Age dependence

There is strong epidemiologic evidence that one of the most important factors for determining likelihood of developing a secondary malignancy is the age of the patient at the time of radiotherapy. It appears that the younger the patient is at the time of radiation treatment, the higher the risk is of a future second cancer. The strongest evidence of this age dependence comes from two large studies – the atomic bomb survivors Life Span Study and the Childhood Cancer Survivors Study.1–4,13,14 The Life Span Study group estimated that relative risk decreased by about 17% per decade increase in age at exposure. For the Childhood Cancer Survivors Study group and their most recent analysis of more than 14,000 survivors of pediatric malignancies, there was a cumulative incidence of 7.9% for invasive cancers at 30 years from primary cancer diagnosis, demonstrating the significant secondary malignancy risk for this population.15 Among this cohort, the highest cumulative incidence was for survivors of Hodgkin’s lymphoma, followed by survivors of Ewing’s sarcoma, and then survivors of soft tissue sarcomas. It is notable that the cumulative incidence of secondary malignancies at 30 years of follow-up was higher among those who received radiotherapy (10%) versus those who did not (5%).

Among the cohorts of long-term cancer survivors, perhaps the most well studied group in characterizing secondary malignancy risk are the survivors of Hodgkin’s lymphoma treated with radiation therapy. In their latest update, the Late Effects Study Group followed a cohort of 1,380 children with Hodgkin’s disease and tracked their incidence of second neoplasms. After their primary disease relapse, second cancers were the next most common cause of mortality in these patients. The estimated incidence of any second neoplasm was 7% at 15 years after diagnosis of Hodgkin’s disease in this cohort.13 The most common solid tumor in the Late Effects Study Group cohort was breast cancer, and it was recommended that greater systematic screening be implemented for this higher risk population, as their risk of developing future breast cancers was comparable to that of the BRCA population. The findings of the Late Effects Study Group were corroborated by the findings from the Stanford cohort characterizing their long-term survivors of Hodgkin’s lymphoma.16

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From these key major epidemiologic studies, one notable aspect that has consistently been demonstrated is the sensitivity of subsequent secondary malignancy risk and the age at time of radiation treatment. For example, the risk of patients developing subsequent breast cancers was significantly higher for those patients receiving radiation treatment before the age of 30. This age dependence increased with earlier age with the highest relative risk for those patients treated before the age of 15, suggesting that the highest risk for secondary cancers after radiotherapy may be for those patients receiving their radiation treatment during the teenage or young adult years. For those patients receiving radiation treatment after the age of 30, the risk appeared to be small or not elevated.17

Genetic factors

The rapid advances in molecular genomics have reshaped our ability to understand genetic susceptibility to second cancer risks after radiotherapy. Genome-wide association studies have been used to identify potential genetic markers that can be associated with increased second cancer risks, particularly single-nucleotide polymorphisms or genes associated with the radiation response pathway. This genetic marker approach may better characterize the heterogeneous radiation-associated secondary cancer risks within patient subpopulations in the future.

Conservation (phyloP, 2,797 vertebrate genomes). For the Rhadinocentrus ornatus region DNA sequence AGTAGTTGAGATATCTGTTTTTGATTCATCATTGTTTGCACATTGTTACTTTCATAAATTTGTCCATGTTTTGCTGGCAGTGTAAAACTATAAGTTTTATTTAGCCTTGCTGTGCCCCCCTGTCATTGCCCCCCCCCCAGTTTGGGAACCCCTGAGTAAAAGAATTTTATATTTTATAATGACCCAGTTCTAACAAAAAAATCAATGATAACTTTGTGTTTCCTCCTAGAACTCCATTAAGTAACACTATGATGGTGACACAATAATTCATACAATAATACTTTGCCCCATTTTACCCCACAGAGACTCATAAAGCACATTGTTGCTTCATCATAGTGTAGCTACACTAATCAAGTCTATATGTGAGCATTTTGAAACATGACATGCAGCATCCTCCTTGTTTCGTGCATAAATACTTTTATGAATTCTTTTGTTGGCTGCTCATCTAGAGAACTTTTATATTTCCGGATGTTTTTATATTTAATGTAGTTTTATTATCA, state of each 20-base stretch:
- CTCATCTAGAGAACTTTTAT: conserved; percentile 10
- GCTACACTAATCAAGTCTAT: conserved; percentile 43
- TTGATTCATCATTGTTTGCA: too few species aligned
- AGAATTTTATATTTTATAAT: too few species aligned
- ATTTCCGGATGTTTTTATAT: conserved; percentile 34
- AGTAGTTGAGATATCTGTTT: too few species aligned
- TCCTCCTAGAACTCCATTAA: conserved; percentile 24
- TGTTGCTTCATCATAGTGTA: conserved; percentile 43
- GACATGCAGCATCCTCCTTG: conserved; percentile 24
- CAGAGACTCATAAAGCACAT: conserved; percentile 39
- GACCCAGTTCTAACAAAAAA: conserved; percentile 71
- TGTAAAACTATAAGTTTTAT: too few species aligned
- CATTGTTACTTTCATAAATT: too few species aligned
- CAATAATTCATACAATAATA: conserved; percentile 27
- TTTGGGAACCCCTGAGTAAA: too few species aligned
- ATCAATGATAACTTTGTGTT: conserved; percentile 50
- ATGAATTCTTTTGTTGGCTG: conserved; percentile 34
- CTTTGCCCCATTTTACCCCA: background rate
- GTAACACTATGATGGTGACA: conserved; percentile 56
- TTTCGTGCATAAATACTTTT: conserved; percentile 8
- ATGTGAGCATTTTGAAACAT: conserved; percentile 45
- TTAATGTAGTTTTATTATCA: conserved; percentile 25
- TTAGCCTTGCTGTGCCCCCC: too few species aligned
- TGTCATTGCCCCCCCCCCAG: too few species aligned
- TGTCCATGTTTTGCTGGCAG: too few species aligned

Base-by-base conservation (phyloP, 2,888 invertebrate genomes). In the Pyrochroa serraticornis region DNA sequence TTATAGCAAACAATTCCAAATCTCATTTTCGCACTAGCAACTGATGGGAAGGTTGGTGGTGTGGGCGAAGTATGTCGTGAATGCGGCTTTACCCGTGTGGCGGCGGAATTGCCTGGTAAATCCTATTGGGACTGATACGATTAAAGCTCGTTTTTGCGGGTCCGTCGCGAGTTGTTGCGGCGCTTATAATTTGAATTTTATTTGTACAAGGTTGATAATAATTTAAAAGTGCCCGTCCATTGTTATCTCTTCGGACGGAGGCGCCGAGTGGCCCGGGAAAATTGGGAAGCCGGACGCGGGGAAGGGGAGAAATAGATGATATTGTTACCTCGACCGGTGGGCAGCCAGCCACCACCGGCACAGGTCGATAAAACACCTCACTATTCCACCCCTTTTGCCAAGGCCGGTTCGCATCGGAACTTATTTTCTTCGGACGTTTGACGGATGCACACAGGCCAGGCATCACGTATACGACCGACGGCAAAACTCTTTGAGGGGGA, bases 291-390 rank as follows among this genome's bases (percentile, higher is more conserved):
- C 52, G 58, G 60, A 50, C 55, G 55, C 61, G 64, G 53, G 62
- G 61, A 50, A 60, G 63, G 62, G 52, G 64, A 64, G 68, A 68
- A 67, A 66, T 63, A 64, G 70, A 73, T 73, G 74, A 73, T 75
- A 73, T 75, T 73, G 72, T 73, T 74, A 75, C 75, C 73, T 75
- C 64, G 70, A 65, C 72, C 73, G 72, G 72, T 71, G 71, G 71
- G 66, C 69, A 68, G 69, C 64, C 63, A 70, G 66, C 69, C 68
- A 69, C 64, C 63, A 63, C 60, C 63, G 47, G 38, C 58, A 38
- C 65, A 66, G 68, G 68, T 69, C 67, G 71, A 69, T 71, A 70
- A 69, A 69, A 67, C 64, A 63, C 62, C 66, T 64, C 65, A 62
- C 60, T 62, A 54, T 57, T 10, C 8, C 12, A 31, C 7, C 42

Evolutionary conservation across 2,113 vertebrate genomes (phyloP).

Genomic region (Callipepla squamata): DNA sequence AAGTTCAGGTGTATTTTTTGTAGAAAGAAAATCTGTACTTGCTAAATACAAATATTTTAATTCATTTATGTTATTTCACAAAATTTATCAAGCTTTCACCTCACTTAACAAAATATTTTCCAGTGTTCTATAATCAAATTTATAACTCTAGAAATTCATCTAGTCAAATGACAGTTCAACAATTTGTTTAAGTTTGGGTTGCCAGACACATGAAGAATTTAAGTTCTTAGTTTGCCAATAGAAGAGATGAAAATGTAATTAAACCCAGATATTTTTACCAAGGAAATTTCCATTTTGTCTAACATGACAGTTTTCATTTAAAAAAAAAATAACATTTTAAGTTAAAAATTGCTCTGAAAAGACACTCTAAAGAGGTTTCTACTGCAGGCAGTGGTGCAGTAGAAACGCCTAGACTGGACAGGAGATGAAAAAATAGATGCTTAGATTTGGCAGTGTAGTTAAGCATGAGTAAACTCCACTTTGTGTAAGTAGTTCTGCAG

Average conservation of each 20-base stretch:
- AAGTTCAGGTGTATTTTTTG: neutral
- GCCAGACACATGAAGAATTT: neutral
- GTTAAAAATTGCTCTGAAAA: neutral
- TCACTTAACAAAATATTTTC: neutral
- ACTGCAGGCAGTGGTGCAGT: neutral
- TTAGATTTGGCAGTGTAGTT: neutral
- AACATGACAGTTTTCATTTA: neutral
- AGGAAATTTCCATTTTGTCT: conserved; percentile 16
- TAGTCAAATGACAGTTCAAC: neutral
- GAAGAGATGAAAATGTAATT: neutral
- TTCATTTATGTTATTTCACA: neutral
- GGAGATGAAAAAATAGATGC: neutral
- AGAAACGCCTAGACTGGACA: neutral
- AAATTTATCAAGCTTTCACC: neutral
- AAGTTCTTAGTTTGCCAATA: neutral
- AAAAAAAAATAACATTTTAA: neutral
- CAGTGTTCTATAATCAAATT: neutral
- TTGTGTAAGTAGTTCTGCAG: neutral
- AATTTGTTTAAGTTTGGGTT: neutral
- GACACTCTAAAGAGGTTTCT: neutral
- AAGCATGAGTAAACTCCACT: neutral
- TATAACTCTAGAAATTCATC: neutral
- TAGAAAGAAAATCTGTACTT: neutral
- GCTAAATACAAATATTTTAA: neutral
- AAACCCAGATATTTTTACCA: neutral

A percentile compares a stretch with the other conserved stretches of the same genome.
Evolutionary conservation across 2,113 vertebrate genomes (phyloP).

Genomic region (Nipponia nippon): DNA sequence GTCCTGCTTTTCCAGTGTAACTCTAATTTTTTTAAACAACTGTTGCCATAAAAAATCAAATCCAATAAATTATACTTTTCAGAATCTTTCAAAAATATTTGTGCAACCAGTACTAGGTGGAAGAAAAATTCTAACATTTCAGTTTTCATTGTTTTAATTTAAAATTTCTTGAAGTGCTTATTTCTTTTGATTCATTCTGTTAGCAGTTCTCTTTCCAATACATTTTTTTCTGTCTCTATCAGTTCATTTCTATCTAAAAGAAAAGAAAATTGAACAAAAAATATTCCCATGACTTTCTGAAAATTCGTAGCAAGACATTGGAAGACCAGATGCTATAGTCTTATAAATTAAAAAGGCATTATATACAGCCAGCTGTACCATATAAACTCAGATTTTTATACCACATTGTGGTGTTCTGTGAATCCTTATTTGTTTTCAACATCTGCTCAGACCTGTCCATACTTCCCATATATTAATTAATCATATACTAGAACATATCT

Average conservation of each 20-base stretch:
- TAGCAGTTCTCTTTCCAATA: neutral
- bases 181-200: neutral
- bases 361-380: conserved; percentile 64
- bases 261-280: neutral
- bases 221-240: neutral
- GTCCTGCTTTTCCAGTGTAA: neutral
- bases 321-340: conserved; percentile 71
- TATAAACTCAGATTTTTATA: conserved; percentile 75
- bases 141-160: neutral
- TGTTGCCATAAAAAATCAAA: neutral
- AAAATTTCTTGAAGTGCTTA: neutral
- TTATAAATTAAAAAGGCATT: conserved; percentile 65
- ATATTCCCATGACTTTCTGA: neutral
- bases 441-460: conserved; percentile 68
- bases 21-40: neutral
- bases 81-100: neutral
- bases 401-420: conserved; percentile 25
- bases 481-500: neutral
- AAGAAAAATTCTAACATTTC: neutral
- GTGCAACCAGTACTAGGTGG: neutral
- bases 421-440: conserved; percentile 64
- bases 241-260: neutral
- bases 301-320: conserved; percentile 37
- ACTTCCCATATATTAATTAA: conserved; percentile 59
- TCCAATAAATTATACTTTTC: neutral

One of the most prominent investigational groups in this area has been the Women’s Environment, Cancer, and Radiation Epidemiology cohort study.5,18–20 This large study follows over 52,000 female breast cancer survivors to study the interaction between radiation exposure and genetic predisposition toward breast cancer. Among the myriad potential pathways, there has been particular emphasis from Women’s Environment, Cancer, and Radiation Epidemiology on ATM and BRCA1/BRCA2 mutations and its association with radiation-related contralateral breast cancer, likely due to the role of these genes in the radiation response pathway and their association with genomic instability and perhaps with increased radiation-associated second cancer risk.19 Among the key findings from this cohort study is that there was no clear evidence of increased contralateral breast cancer risk for patients treated with breast radiotherapy among carriers of BRCA1/BRCA2 deletion mutations.20 However, patients who carried rare ATM mutations appeared to be at an increased risk of contralateral breast cancer after radiation.5

With the emergence of numerous genome-wide association studies and other genome-wide study methodologies, there is a potential cascade of future genetic markers or pathways that will be discovered to be associated with increased second cancer risks for particular genetic populations. In addition to the ATM and BRCA pathways, other potential markers of secondary cancer risks include p53, CHEK2, PALB2, and PTEN.21 One particular pathway of interest that has been proposed is the PRDM1 gene, which has been implicated in radiation-associated secondary malignancies after Hodgkin’s lymphoma,6  perhaps by serving as a radiation-responsive tumor suppressor. Two genetic variants at chromosome 6q21 have been proposed as risk loci for secondary malignancy predisposition. Current studies are undergoing in characterizing the PRDM1 and other pathways, reflecting the way that the field will likely evolve. Future studies will emphasize understanding at a molecular level of the complex interactions between genetic predisposing factors and the processes underlying radiation-associated carcinogenesis.